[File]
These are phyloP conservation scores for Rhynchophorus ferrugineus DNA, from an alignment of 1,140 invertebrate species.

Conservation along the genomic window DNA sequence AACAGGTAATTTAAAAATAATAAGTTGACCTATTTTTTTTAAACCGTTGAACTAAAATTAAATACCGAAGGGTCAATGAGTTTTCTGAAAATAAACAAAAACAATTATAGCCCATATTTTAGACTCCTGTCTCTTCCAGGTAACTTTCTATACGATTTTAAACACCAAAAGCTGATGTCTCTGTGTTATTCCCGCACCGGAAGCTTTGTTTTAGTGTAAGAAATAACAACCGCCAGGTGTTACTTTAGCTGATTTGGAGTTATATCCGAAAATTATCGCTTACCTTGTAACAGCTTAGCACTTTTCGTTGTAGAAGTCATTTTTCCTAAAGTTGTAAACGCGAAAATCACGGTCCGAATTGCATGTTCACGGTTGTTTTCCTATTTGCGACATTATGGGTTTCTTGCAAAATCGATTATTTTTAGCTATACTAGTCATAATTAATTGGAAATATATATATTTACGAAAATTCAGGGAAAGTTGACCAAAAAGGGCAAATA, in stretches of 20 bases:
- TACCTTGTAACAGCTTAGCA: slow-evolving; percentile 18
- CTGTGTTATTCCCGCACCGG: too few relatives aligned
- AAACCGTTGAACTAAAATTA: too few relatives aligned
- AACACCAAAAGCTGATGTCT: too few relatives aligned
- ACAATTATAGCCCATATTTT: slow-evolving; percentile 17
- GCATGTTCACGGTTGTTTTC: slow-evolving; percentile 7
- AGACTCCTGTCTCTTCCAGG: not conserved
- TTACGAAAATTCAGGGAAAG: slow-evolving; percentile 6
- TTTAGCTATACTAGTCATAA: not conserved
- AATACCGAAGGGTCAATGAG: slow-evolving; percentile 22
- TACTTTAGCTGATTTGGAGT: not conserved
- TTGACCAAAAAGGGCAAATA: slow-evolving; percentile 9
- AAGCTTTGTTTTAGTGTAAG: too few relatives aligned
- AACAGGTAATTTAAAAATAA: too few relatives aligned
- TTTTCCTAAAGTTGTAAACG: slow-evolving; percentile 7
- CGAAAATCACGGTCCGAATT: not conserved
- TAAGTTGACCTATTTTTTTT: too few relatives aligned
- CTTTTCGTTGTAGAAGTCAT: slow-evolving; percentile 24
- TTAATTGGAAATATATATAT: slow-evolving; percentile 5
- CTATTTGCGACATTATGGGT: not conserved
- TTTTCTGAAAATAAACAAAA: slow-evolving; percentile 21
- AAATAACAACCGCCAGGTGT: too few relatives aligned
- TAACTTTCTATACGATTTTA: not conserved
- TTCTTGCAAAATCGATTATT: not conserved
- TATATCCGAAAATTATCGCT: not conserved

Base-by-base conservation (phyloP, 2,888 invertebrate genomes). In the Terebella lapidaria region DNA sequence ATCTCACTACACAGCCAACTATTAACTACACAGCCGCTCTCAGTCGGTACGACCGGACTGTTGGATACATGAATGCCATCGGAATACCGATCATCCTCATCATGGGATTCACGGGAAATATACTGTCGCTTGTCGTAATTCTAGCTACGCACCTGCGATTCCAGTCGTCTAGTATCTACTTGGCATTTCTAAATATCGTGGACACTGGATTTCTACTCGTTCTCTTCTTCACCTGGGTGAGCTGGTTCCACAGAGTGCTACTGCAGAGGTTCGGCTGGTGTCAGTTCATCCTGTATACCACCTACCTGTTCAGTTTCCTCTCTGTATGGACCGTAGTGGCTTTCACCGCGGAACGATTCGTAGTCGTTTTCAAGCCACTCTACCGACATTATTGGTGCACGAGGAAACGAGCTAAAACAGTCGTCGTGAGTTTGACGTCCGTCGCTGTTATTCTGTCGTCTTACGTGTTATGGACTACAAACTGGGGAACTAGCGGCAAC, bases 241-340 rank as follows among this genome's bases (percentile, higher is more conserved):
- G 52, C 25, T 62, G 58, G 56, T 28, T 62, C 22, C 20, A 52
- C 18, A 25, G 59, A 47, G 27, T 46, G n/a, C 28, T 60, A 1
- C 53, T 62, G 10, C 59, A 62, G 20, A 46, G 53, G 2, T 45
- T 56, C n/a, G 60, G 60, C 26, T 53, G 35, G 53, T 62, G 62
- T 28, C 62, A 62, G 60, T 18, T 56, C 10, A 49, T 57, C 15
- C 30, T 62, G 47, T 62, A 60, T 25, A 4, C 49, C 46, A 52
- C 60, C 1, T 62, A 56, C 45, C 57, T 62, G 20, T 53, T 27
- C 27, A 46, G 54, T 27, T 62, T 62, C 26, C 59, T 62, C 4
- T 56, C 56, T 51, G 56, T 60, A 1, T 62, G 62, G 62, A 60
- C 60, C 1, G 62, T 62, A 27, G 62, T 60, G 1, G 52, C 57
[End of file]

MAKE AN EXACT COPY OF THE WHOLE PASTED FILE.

These are phyloP conservation scores for Rhynchophorus ferrugineus DNA, from an alignment of 1,140 invertebrate species.

Conservation along the genomic window DNA sequence AACAGGTAATTTAAAAATAATAAGTTGACCTATTTTTTTTAAACCGTTGAACTAAAATTAAATACCGAAGGGTCAATGAGTTTTCTGAAAATAAACAAAAACAATTATAGCCCATATTTTAGACTCCTGTCTCTTCCAGGTAACTTTCTATACGATTTTAAACACCAAAAGCTGATGTCTCTGTGTTATTCCCGCACCGGAAGCTTTGTTTTAGTGTAAGAAATAACAACCGCCAGGTGTTACTTTAGCTGATTTGGAGTTATATCCGAAAATTATCGCTTACCTTGTAACAGCTTAGCACTTTTCGTTGTAGAAGTCATTTTTCCTAAAGTTGTAAACGCGAAAATCACGGTCCGAATTGCATGTTCACGGTTGTTTTCCTATTTGCGACATTATGGGTTTCTTGCAAAATCGATTATTTTTAGCTATACTAGTCATAATTAATTGGAAATATATATATTTACGAAAATTCAGGGAAAGTTGACCAAAAAGGGCAAATA, in stretches of 20 bases:
- TACCTTGTAACAGCTTAGCA: slow-evolving; percentile 18
- CTGTGTTATTCCCGCACCGG: too few relatives aligned
- AAACCGTTGAACTAAAATTA: too few relatives aligned
- AACACCAAAAGCTGATGTCT: too few relatives aligned
- ACAATTATAGCCCATATTTT: slow-evolving; percentile 17
- GCATGTTCACGGTTGTTTTC: slow-evolving; percentile 7
- AGACTCCTGTCTCTTCCAGG: not conserved
- TTACGAAAATTCAGGGAAAG: slow-evolving; percentile 6
- TTTAGCTATACTAGTCATAA: not conserved
- AATACCGAAGGGTCAATGAG: slow-evolving; percentile 22
- TACTTTAGCTGATTTGGAGT: not conserved
- TTGACCAAAAAGGGCAAATA: slow-evolving; percentile 9
- AAGCTTTGTTTTAGTGTAAG: too few relatives aligned
- AACAGGTAATTTAAAAATAA: too few relatives aligned
- TTTTCCTAAAGTTGTAAACG: slow-evolving; percentile 7
- CGAAAATCACGGTCCGAATT: not conserved
- TAAGTTGACCTATTTTTTTT: too few relatives aligned
- CTTTTCGTTGTAGAAGTCAT: slow-evolving; percentile 24
- TTAATTGGAAATATATATAT: slow-evolving; percentile 5
- CTATTTGCGACATTATGGGT: not conserved
- TTTTCTGAAAATAAACAAAA: slow-evolving; percentile 21
- AAATAACAACCGCCAGGTGT: too few relatives aligned
- TAACTTTCTATACGATTTTA: not conserved
- TTCTTGCAAAATCGATTATT: not conserved
- TATATCCGAAAATTATCGCT: not conserved

Base-by-base conservation (phyloP, 2,888 invertebrate genomes). In the Terebella lapidaria region DNA sequence ATCTCACTACACAGCCAACTATTAACTACACAGCCGCTCTCAGTCGGTACGACCGGACTGTTGGATACATGAATGCCATCGGAATACCGATCATCCTCATCATGGGATTCACGGGAAATATACTGTCGCTTGTCGTAATTCTAGCTACGCACCTGCGATTCCAGTCGTCTAGTATCTACTTGGCATTTCTAAATATCGTGGACACTGGATTTCTACTCGTTCTCTTCTTCACCTGGGTGAGCTGGTTCCACAGAGTGCTACTGCAGAGGTTCGGCTGGTGTCAGTTCATCCTGTATACCACCTACCTGTTCAGTTTCCTCTCTGTATGGACCGTAGTGGCTTTCACCGCGGAACGATTCGTAGTCGTTTTCAAGCCACTCTACCGACATTATTGGTGCACGAGGAAACGAGCTAAAACAGTCGTCGTGAGTTTGACGTCCGTCGCTGTTATTCTGTCGTCTTACGTGTTATGGACTACAAACTGGGGAACTAGCGGCAAC, bases 241-340 rank as follows among this genome's bases (percentile, higher is more conserved):
- G 52, C 25, T 62, G 58, G 56, T 28, T 62, C 22, C 20, A 52
- C 18, A 25, G 59, A 47, G 27, T 46, G n/a, C 28, T 60, A 1
- C 53, T 62, G 10, C 59, A 62, G 20, A 46, G 53, G 2, T 45
- T 56, C n/a, G 60, G 60, C 26, T 53, G 35, G 53, T 62, G 62
- T 28, C 62, A 62, G 60, T 18, T 56, C 10, A 49, T 57, C 15
- C 30, T 62, G 47, T 62, A 60, T 25, A 4, C 49, C 46, A 52
- C 60, C 1, T 62, A 56, C 45, C 57, T 62, G 20, T 53, T 27
- C 27, A 46, G 54, T 27, T 62, T 62, C 26, C 59, T 62, C 4
- T 56, C 56, T 51, G 56, T 60, A 1, T 62, G 62, G 62, A 60
- C 60, C 1, G 62, T 62, A 27, G 62, T 60, G 1, G 52, C 57